A new chapter for the LINC leadership


Ingrid Chan, Staff Writer

To replace long-time librarian Pamela Hunter, who retired over the summer, Diamond Bar High School recently hired librarian Rachel Chandler to handle the school’s constantly busy Literary and Information Networked Center.

Chandler is not new to the district, having worked as the Suzanne Middle School librarian for the past year and a half prior to coming to DBHS.  In addition to that, she also has experience managing libraries as a student in college.

“DBHS’ location is very convenient from where I live and it just seemed like a great school in general.  So I thought to myself: why not work at Diamond Bar?” Chandler said.

When Chandler first began college at Azusa Pacific University, her dream was to be a history teacher. She got even closer to her goal after graduating with a Bachelor’s Degree in Social Science. But, after experiencing work as a student teacher, she realized that it wasn’t the right occupation for her and ultimately decided she would rather work as a librarian.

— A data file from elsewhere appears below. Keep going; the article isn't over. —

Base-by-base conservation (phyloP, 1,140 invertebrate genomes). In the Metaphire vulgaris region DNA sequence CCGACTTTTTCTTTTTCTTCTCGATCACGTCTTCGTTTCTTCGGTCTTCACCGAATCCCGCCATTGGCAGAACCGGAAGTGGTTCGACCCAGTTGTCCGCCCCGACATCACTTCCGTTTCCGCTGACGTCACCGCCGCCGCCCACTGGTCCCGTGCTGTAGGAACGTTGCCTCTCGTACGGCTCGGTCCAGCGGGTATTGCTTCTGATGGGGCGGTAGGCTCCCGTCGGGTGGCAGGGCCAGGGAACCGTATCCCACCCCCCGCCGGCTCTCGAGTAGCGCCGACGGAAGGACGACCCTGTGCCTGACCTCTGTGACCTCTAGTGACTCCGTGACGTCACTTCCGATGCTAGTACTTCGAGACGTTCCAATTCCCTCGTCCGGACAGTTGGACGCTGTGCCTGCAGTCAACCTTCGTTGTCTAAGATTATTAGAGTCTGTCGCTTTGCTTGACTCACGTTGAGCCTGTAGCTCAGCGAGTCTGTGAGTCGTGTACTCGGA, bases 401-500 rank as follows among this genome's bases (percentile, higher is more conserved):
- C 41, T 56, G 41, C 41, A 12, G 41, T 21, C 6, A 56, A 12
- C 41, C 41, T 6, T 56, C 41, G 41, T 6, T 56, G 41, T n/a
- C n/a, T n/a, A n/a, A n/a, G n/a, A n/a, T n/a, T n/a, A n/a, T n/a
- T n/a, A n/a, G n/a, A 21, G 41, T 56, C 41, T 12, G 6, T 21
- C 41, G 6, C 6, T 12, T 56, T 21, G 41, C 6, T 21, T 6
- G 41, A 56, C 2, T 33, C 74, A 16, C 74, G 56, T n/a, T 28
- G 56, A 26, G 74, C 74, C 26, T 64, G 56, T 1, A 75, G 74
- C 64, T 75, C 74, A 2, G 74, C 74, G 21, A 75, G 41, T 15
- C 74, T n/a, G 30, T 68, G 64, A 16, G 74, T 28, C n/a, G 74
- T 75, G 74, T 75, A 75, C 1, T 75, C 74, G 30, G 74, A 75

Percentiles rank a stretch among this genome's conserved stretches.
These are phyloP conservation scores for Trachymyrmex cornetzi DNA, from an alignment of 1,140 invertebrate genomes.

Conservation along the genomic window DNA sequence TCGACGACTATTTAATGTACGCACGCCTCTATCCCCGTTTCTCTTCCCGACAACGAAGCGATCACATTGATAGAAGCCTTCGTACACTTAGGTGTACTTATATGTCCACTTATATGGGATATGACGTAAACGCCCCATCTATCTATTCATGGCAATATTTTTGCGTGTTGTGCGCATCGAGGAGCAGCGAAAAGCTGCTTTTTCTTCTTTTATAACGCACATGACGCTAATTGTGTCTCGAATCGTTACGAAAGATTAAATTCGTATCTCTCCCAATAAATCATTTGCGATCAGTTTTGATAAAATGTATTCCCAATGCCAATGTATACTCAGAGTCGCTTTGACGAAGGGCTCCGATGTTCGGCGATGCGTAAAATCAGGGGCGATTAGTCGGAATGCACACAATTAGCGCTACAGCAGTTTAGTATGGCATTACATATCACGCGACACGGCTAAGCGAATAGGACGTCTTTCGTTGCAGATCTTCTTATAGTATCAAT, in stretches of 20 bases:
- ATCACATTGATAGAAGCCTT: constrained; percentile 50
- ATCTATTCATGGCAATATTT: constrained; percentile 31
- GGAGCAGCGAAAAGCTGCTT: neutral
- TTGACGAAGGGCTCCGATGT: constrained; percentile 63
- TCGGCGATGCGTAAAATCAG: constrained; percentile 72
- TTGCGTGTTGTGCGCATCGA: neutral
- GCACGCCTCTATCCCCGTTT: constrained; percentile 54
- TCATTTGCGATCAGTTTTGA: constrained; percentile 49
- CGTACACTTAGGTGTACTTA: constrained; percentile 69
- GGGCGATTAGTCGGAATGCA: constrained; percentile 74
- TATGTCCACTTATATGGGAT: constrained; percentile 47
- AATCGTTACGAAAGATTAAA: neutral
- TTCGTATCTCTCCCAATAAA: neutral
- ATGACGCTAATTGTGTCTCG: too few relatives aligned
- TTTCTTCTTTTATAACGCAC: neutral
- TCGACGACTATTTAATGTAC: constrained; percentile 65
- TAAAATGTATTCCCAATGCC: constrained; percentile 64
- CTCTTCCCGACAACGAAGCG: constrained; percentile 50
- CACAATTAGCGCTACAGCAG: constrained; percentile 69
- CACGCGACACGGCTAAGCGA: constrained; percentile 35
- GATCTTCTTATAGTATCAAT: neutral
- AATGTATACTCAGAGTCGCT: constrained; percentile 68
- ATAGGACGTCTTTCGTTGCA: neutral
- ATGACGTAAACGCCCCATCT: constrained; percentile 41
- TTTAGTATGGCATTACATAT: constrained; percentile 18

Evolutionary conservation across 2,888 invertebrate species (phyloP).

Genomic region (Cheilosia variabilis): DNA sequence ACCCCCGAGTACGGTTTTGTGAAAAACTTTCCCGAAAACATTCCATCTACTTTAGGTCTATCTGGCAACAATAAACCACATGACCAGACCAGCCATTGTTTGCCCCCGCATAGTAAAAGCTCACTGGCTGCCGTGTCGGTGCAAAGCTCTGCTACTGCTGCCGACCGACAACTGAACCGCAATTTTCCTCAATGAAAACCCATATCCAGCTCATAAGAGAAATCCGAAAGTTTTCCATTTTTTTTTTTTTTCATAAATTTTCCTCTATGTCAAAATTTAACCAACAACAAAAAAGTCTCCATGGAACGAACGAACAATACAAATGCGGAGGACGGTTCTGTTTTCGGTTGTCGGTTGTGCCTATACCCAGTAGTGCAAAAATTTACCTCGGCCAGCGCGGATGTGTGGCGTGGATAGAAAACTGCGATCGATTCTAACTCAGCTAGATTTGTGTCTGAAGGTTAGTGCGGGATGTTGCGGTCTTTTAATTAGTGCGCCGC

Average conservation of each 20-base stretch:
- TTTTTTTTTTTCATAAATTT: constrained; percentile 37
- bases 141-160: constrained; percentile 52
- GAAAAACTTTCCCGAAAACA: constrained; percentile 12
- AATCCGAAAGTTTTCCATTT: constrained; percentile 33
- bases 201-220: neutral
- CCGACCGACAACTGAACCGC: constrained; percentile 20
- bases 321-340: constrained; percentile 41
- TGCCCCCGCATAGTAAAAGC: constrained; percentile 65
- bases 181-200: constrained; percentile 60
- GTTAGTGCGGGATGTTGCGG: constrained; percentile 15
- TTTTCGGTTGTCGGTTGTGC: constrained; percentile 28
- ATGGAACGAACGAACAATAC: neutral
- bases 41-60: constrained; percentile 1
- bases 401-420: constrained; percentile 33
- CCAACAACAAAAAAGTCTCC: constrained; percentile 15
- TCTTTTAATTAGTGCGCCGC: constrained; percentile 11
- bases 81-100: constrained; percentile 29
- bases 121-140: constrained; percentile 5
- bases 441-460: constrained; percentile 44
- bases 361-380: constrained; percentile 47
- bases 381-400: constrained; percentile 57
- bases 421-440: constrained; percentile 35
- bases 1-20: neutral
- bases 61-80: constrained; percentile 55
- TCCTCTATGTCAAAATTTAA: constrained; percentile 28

As of right now, Chandler has not made any changes to the library as she has only been at the school for three weeks.  However, she does have a multitude of plans for the future, including promoting the use of the library’s 3D printer and inviting a variety of different clubs to work in the library.

“There used to be a book club here, so I’d like to get something like that started up again.  Earlier, I was interested in getting some of the programming clubs to use the library, too.  Tinker Tuesdays I know was just getting started, and I would also like to get some robotics competitions or other events going on in the library as well,” Chandler said.

Chandler’s acclimation to DBHS was greatly facilitated by the many student assistants who volunteer in the library, often stopping by to help her during free periods, lunch, and breaks, as well as by Peggy Laine, who manages the textbook room.

“Laine is also a huge, huge help and I’d be so lost without her right now. Especially in the first week I was here when she was coming to help before school, after school, and during lunch to make sure I wasn’t left all by myself, helping me figure things out.  Whenever I have questions, I ask her,” Chandler said.